Pennsylvania bishops blast HHS contraception rule as indefensible

Archbishop Charles J Chaput Archdiocese of Denver press conference 2 CNA US Catholic News 7 21 11 Archbishop Charles J. Chaput

The Catholic Bishops of Pennsylvania are speaking out against rules that could mandate contraception and sterilization in new health plans, calling them an indefensible assault on conscience and freedom.

“There is no reasonable defense for a coercive approach to contraception in health insurance coverage,” Philadelphia Archbishop Charles J. Chaput said in a Sept. 29 statement. “The Health and Human Services mandate is not simply 'bad' social policy, but precedent-setting in its disregard for conscience rights.”

The Department of Health and Human Services' proposed rules, formulated in response to the 2010 federal health care law, were announced Aug. 1 and are open to comment until Sept. 30. They require nearly all new health plans, including those of most religious groups, to cover government-approved methods of contraception and surgical sterilization.

In their official public response filed with the Department of Health and Human Services, the Pennsylvania bishops noted that the supposed “religious exemption” included in the mandate “fails miserably to assure that religious conscience is protected.”

The exemption for religious groups, they said, “is so narrowly crafted that hospitals, universities, religious affiliated social service agencies, Catholic dioceses, parishes and even Catholic elementary schools would be subject to the contraceptive/sterilization mandate.”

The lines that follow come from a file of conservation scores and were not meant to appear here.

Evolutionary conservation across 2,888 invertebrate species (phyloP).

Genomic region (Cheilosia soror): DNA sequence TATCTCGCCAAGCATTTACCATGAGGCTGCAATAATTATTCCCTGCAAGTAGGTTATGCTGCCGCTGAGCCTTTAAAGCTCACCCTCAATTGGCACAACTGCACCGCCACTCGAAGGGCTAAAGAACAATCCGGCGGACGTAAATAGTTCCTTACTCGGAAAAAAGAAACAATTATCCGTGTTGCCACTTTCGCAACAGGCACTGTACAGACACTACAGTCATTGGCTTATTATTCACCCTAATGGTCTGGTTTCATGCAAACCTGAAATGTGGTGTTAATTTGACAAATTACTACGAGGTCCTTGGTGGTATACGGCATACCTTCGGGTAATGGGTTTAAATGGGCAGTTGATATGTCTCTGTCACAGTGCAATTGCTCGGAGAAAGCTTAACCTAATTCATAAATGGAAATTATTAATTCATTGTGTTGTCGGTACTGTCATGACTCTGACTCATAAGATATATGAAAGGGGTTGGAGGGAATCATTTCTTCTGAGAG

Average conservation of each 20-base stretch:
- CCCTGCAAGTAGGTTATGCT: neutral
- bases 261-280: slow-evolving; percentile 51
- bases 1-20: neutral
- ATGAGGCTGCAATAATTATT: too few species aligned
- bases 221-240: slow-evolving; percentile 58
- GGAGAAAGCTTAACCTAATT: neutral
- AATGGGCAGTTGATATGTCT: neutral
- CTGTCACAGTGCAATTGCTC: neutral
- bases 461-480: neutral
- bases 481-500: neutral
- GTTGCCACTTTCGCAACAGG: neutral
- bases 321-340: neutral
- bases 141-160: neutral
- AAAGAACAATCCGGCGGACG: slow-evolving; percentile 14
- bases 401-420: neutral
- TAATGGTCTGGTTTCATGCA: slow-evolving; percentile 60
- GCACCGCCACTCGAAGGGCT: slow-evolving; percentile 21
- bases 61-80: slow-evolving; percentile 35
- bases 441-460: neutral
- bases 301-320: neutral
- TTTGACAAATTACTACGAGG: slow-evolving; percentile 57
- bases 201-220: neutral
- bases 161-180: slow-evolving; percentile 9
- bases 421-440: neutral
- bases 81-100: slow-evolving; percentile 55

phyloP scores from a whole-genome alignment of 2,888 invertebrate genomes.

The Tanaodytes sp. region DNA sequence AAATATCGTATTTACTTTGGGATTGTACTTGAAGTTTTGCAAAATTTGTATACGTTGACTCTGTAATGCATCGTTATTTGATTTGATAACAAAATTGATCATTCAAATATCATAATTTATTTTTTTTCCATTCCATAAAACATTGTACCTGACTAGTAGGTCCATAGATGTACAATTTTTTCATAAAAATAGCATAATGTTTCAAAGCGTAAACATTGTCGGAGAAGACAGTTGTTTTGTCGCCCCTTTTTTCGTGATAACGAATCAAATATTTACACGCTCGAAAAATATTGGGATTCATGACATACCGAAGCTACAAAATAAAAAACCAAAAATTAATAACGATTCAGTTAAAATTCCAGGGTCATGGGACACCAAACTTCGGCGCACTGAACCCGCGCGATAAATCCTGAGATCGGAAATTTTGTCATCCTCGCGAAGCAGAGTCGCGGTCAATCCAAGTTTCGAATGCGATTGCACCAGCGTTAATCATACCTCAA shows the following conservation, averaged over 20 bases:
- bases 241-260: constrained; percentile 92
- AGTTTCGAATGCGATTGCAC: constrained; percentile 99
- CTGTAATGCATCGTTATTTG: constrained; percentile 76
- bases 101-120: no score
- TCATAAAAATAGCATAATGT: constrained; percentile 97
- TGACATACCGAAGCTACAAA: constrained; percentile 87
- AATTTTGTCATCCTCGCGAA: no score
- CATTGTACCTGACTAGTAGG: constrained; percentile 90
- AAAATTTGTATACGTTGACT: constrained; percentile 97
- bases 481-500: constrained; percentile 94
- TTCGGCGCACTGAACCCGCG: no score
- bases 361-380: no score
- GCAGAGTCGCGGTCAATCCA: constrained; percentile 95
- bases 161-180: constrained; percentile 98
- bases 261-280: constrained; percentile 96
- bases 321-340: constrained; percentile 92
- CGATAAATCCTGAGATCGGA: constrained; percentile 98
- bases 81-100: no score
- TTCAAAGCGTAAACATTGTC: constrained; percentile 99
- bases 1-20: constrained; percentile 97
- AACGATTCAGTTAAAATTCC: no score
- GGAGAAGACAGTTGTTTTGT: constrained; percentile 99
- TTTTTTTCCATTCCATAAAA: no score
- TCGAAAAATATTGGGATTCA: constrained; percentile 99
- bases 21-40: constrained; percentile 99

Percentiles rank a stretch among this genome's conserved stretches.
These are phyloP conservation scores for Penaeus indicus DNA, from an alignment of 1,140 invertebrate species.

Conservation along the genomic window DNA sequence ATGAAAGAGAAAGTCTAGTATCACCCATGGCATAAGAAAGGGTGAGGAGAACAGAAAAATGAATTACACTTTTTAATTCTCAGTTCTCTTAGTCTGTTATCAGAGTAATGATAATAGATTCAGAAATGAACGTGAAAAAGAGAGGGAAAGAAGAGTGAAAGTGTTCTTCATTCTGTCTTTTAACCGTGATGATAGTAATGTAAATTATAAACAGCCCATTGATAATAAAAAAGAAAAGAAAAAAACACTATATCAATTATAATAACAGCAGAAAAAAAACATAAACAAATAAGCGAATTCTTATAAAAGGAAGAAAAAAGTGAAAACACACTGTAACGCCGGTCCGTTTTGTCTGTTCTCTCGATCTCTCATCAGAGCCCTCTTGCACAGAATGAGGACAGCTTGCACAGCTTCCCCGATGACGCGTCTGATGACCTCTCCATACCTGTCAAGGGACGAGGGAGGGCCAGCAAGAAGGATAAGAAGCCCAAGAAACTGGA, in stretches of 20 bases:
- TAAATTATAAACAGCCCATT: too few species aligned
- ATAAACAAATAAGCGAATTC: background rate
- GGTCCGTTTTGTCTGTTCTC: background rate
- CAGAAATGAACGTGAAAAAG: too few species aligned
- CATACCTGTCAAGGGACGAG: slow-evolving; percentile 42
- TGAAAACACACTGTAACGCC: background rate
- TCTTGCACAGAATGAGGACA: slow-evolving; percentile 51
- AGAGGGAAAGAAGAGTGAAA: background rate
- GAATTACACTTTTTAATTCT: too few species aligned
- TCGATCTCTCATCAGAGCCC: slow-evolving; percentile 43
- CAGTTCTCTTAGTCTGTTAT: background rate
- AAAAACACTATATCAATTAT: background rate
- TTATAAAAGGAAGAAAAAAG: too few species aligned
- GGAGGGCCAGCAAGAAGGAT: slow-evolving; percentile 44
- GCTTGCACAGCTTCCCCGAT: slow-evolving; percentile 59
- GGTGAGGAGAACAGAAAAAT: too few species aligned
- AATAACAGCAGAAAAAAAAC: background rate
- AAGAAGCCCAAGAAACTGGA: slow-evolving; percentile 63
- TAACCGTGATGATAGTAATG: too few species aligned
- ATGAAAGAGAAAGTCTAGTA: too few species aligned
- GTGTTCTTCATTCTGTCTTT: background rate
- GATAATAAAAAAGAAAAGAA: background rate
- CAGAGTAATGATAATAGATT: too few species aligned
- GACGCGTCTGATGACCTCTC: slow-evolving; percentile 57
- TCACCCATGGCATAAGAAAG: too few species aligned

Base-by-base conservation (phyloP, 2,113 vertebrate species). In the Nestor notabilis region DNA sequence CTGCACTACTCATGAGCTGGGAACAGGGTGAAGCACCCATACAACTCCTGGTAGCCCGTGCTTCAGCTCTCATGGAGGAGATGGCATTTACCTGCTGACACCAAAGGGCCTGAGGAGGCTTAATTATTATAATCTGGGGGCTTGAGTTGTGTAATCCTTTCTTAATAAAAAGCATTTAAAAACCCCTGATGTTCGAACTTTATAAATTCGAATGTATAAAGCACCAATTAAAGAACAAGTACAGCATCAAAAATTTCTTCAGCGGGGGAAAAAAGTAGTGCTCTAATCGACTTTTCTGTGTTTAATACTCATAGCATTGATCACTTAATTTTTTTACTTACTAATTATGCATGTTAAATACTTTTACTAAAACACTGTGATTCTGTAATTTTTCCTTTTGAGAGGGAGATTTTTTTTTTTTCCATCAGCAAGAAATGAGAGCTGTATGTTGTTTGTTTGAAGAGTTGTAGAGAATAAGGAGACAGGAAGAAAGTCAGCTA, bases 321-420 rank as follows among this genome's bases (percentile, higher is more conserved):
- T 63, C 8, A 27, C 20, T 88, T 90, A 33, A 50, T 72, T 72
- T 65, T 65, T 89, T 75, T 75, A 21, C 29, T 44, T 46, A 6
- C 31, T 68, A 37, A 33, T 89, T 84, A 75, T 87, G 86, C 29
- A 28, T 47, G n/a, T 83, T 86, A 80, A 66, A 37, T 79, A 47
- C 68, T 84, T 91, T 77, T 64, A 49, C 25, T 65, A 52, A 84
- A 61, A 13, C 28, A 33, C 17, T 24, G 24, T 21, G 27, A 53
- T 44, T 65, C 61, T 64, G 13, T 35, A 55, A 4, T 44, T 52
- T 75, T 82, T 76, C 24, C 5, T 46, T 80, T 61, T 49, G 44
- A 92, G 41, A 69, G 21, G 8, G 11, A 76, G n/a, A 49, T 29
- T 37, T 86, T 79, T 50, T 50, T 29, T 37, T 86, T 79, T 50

“Ignoring the broad nature of the Church's religious ministries and the care, services and education provided to a diverse group by mandating coverage is an unwarranted attack on religion in general,” they said.

Besides the effort to force Catholic ministries to provide contraception and sterilization, the rule also raises the question of government deciding whether an institution is “religious” in nature or not. The Pennsylvania Catholic Health Association, which joined the bishops in condemning the contraceptive mandate, described the government's attempt to define religious activity as “fraught with danger.”

In the response its officials filed with the Department of Health and Human Services, the health association said the contraceptive mandate “ignores this nation's foundations which were built upon freedom of conscience and freedom of religion,” with a proposed rule that “directly violates the Religion Clauses of the First Amendment to the United States Constitution.”

Pennsylvania's Catholic bishops noted that the proposed mandate would harm the religious integrity of institutions that millions of people rely upon.

Within Pennsylvania’s dioceses there are “over 3. 2 million Catholics; over 1,000 parishes; nearly 500 Catholic schools; 27 Catholic colleges; nearly 100 Catholic social service agencies; 14 Catholic hospitals; 34 long-term care facilities, numerous health care systems and other related health care entities,” they told the federal department.

“The interim rule is one of significant impact upon the Church in Pennsylvania and that impact will not go unnoticed within the vast Catholic community.”

Philadelphia's bishops and health care association join 19 Catholic universities and colleges, as well as the U.S. bishops and numerous other Catholic organizations that have reacted strongly against the proposed contraception mandate.

In a Sept. 30 Washington Post editorial, Catholic University of America President John Garvey wrote that it “does not take a college education to see the hypocrisy in offering to pay for the very services we condemn in our theology classes and seek forgiveness for in our sacraments.”

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